Twenty-five years ago, John Warner and Paul Anastas challenged the chemistry community. Their influential book, Green Chemistry: Theory and Practice contained the 12 principles of green chemistry and as Anastas says, ‘the whole purpose was to say, in a phrase, we can do better’. The last century of chemistry brought about advances to quality of life, innovations, and inventions, but not without costs to the environment and human health. For Anastas doing better meant keeping the good without all the harm.

Twenty-five years on from the publication of this green chemistry manual he believes green chemistry has been more successful than anyone thought possible. ‘In the 90s, there was a legitimate question, can we do this?’ Anastas recalls. ‘I would say that on this anniversary, the question has been asked and answered, and the answer is yes, we can.’

25 years is about how much time you would need to expect to see a significant difference

John Bissell, chief executive of Origin Materials

Today entire journals dedicated to green and sustainable chemistry are full of new materials, synthetic methods and discoveries. Start-ups are pioneering these innovations from sustainable jet fuel, biodegradable plastics and chemicals produced using plant-based feedstocks. Yet while there is wide recognition that operating according to green chemistry principles is the way forward, and that it is economically feasible, there is still more to do. According to Anastas the question now is not can we, but will we? ‘Will we have the will to invest, the will to change, the will to transform at complete scale?’ he asks.

Making a start

From renewable energy to electric cars, new technologies have always had to fight to replace the incumbent technology, even when they are clearly improvements. John Bissell, chief executive of Origin Materials, which won an EPA Green Chemistry Award in 2022, says this is part of a normal cycle. ‘It just takes a long time to invest enough capital to cycle all the way through a technology,’ says Bissell. He points to Solvay needing several decades until its cheaper, cleaner and more efficient process to produce sodium bicarbonate replaced burning Europe’s forests to get potash. When it comes to green chemistry, Bissell believes more progress has been made than most realise but we are still at the beginning of this change. ‘I would argue that 25 years is about how much time you would need to expect to see a significant difference,’ Bissell says, ‘not all the difference, not getting all the way but a difference.’

Paul Anastas

Source: © Scott J Ferrell/Congressional Quarterly/Getty Images

Paul Anastas, sometimes known as the ‘father of green chemistry’, says that green chemistry has been a success but is not yet the industry standard 

Anastas agrees that while green chemistry is widely viewed as the future, it is not yet the industry standard. The recent train derailment and spill of toxic vinyl chloride in East Palestine, Ohio, in the US is a stark reminder that the chemical industry has not fully embraced green chemistry. ‘Do we know higher performing materials that can be based on safer monomers, of course we do,’ says Anastas, ‘but it is overcoming those shutdown economics, those entrenched processes and supply chains that is simply the biggest impediment.’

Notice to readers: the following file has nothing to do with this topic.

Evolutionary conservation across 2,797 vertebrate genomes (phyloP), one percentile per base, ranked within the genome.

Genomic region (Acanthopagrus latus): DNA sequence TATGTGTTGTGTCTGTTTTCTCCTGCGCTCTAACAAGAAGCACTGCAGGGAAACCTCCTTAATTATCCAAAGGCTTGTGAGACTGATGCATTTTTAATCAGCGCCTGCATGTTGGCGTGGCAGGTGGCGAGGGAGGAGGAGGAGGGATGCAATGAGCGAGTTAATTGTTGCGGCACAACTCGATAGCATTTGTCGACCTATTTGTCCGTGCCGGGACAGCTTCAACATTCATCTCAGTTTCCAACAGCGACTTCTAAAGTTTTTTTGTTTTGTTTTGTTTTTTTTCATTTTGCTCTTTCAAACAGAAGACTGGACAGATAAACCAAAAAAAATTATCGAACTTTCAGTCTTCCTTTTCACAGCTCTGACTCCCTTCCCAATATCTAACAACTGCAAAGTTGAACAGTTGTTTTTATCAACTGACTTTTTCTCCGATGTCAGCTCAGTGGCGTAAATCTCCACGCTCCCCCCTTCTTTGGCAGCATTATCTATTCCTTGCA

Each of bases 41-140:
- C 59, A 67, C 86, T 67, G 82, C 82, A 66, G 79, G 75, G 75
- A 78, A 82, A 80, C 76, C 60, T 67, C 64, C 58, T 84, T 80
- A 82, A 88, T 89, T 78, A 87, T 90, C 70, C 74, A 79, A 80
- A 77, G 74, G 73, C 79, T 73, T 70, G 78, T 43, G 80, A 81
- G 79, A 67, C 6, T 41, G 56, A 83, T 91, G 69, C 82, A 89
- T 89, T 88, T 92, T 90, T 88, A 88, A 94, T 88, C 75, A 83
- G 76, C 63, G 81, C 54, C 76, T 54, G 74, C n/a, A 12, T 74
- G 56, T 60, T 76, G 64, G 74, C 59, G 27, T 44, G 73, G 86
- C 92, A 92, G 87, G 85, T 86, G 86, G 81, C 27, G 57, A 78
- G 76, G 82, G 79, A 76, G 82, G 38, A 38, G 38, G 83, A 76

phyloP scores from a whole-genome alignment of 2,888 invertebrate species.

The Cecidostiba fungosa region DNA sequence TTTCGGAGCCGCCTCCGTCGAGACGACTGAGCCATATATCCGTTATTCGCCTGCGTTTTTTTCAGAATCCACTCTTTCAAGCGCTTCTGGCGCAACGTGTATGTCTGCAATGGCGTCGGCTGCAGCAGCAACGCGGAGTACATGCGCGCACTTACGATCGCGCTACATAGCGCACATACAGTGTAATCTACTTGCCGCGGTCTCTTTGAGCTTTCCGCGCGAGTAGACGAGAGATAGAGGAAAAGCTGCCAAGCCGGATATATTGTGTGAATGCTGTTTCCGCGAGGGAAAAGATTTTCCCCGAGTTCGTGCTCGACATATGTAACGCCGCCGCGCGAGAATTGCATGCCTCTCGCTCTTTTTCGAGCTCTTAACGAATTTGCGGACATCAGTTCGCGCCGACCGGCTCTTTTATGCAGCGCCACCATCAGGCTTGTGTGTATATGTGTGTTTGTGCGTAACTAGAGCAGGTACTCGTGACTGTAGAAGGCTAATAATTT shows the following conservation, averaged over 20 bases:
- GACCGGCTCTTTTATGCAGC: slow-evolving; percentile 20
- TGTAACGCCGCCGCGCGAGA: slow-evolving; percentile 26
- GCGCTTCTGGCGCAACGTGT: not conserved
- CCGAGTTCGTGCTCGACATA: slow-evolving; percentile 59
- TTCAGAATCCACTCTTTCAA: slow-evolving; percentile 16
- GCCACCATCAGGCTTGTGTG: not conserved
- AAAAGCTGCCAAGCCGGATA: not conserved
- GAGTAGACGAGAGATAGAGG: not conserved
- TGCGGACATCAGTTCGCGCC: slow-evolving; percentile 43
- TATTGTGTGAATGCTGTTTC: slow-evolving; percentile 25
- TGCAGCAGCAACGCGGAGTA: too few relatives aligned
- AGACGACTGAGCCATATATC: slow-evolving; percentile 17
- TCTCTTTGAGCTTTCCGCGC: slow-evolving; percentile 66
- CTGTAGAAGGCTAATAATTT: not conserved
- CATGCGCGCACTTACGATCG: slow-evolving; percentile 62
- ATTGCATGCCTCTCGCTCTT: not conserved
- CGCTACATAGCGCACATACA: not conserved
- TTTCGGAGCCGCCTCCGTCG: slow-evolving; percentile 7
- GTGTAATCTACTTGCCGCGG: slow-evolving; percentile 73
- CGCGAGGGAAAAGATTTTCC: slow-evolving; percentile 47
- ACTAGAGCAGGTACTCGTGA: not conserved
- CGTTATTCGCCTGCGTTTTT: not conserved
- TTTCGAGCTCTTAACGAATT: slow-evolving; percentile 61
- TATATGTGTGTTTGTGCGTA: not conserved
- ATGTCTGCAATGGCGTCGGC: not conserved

For Anastas the success of green chemistry goes beyond individual breakthroughs that make specific processes a little bit cleaner, or slightly less wasteful. Chemistry touches all aspects of the economy and of our lives, he notes. ‘If you shift the conceptual construct around how we do chemistry, that’s also going to touch all aspects of our lives,’ he adds. Now he believes people are beginning to realise what a fundamental shift this is and that each new catalyst, solvent or synthetic methodology doesn’t exist in a vacuum. ‘Our ability to design in terms of systems design, and systems chemistry gives us way more impact than we ever imagined,’ he said.

Changing our ways

Francesca Kerton , a chemist at Memorial University of Newfoundland, Canada, has seen this impact firsthand. In working with local seafood producers to find ways of processing waste, such as chitin and calcium carbonate, to obtain renewable chemical feedstocks for other industries her lab trialled commercially available enzymes used as laundry detergents. Kerton explored using these enzymes at different temperatures and without the buffers recommended by the supplier. ‘Although it might work better at say 45°C or 55°C, the reactions work well enough if you run them at room temperature,’ she says. This commitment to green chemistry led to a sustainable solution with commercial potential. It also has the broader impact of keeping costs low and methodologies simple, something Kerton believes makes chemistry more accessible to everyone.

In the next 25 years Anastas urges chemists to remember the original challenge: doing better. ‘When I hear people talk about sustainable chemistry, one of the things that concerns me is that too many folks are using this in ways of, here’s what you can’t do, here’s what you have to eliminate, ban and minimise,’ Anastas says. He sees green chemistry designing a sustainable future through innovation not scientific handcuffs. ‘The evolution of green chemistry has been about building community around wanting to pursue this, but recognising the whole time that this is continuous improvement,’ he says. ‘We’re holding up this goal of perfection called green chemistry, but everybody knows that there’s no such thing as green chemistry, there’s only greener chemistry.’